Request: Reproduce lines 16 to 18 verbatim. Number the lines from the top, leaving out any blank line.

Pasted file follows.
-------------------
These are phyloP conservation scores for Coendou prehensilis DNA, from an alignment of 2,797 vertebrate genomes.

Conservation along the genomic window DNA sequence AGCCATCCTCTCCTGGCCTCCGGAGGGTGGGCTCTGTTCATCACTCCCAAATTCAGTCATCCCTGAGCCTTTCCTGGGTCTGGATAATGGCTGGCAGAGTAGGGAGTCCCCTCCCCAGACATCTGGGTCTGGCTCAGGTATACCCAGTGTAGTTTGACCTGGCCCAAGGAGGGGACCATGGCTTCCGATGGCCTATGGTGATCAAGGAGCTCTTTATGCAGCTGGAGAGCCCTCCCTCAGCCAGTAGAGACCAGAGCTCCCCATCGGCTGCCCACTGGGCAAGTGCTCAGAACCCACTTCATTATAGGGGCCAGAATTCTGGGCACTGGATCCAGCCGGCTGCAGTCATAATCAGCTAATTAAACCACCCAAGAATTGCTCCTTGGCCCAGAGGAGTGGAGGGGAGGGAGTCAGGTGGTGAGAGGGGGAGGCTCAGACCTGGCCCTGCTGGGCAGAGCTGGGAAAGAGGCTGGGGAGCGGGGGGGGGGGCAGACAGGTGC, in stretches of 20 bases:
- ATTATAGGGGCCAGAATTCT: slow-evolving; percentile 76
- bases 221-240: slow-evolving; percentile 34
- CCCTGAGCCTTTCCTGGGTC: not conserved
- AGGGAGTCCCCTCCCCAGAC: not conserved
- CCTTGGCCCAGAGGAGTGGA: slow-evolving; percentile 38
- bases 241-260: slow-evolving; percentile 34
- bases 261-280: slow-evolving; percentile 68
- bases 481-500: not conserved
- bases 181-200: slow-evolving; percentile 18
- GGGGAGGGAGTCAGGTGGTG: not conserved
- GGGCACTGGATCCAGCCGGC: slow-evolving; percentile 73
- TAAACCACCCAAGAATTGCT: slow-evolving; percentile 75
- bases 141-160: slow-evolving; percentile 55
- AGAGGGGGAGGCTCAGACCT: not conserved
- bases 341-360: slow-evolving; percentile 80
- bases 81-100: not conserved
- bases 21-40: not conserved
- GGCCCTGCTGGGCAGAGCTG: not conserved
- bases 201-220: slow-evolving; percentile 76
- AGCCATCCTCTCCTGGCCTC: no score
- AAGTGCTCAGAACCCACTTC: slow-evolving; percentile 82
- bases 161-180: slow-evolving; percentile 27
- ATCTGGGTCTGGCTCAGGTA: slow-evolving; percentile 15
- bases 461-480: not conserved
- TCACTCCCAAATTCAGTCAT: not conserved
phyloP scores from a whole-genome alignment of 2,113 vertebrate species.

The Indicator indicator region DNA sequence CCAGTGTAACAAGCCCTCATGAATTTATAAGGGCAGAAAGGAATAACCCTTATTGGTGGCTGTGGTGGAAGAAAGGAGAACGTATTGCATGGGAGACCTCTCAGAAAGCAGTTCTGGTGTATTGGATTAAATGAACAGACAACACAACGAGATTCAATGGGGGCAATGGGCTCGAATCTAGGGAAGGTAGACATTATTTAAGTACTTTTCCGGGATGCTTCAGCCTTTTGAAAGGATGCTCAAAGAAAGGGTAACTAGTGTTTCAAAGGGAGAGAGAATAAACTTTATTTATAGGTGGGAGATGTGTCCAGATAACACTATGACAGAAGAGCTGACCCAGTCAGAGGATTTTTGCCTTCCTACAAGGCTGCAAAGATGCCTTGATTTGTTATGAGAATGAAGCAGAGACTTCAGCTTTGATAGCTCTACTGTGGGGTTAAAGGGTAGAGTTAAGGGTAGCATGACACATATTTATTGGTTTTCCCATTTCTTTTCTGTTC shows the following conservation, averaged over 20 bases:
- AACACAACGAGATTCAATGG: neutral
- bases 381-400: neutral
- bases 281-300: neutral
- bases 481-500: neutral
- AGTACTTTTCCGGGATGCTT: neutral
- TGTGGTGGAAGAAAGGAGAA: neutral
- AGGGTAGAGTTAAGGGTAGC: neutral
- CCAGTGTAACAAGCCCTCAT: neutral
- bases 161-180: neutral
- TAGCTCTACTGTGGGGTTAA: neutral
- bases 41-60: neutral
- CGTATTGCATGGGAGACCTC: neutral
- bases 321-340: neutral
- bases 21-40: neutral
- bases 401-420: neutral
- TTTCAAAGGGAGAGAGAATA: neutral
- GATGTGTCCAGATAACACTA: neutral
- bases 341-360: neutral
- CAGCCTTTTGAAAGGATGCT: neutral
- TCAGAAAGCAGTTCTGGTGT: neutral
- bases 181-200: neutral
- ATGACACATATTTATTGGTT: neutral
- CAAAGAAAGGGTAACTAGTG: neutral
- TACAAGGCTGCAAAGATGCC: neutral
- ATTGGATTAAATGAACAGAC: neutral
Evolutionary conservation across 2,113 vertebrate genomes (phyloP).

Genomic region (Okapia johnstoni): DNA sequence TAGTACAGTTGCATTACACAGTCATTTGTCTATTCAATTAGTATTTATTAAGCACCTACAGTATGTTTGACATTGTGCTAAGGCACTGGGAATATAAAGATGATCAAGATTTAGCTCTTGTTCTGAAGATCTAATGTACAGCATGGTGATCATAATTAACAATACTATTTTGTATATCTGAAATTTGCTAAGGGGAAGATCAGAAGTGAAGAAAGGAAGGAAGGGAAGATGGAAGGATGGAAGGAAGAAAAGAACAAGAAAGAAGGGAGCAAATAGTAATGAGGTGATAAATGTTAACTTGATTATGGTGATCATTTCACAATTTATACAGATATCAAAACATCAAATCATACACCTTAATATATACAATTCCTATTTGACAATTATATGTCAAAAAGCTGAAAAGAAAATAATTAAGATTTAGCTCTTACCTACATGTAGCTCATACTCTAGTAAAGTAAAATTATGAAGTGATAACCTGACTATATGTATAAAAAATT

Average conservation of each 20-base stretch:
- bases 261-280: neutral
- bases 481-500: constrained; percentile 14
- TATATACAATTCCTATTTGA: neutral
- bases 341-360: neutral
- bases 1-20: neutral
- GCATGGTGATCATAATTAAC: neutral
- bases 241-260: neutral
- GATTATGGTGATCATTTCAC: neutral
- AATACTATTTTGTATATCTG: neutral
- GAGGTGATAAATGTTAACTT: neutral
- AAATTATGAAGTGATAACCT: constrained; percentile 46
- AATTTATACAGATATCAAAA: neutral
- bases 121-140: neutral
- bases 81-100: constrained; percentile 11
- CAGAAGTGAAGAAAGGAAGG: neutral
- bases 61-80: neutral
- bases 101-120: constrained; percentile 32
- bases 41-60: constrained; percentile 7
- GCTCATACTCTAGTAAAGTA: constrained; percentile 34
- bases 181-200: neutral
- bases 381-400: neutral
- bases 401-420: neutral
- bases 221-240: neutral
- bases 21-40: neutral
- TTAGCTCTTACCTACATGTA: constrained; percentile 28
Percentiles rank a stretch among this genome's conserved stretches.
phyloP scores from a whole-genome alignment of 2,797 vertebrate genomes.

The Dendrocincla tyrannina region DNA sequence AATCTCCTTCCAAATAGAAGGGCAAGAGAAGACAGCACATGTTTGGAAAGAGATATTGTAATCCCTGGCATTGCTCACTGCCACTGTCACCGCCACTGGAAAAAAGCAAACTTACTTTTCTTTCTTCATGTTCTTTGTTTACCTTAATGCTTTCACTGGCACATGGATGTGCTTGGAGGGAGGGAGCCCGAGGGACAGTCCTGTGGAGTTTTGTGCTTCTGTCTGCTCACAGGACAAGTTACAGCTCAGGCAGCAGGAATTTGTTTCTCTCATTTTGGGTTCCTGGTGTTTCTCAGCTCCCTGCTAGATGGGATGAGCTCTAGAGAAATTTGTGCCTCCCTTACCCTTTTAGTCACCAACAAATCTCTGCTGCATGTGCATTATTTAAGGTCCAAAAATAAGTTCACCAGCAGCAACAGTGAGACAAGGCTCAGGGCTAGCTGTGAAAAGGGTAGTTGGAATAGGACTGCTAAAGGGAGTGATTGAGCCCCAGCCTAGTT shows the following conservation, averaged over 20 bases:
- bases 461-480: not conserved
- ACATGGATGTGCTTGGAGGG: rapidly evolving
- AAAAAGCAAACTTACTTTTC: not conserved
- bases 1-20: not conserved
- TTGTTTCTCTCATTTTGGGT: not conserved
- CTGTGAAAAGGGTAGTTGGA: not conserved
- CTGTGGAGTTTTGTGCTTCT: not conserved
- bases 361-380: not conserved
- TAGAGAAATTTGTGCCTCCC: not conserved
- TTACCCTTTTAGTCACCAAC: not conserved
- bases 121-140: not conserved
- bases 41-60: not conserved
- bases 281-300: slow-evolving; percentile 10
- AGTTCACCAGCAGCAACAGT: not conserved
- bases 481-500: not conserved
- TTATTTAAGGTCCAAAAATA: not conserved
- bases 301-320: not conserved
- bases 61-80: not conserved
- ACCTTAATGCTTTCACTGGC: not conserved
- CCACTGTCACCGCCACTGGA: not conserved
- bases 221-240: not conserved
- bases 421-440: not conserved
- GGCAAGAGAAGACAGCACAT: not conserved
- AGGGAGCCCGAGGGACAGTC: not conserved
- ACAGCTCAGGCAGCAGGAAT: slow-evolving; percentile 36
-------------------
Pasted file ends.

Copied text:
- AGAGGGGGAGGCTCAGACCT: not conserved
- bases 341-360: slow-evolving; percentile 80
- bases 81-100: not conserved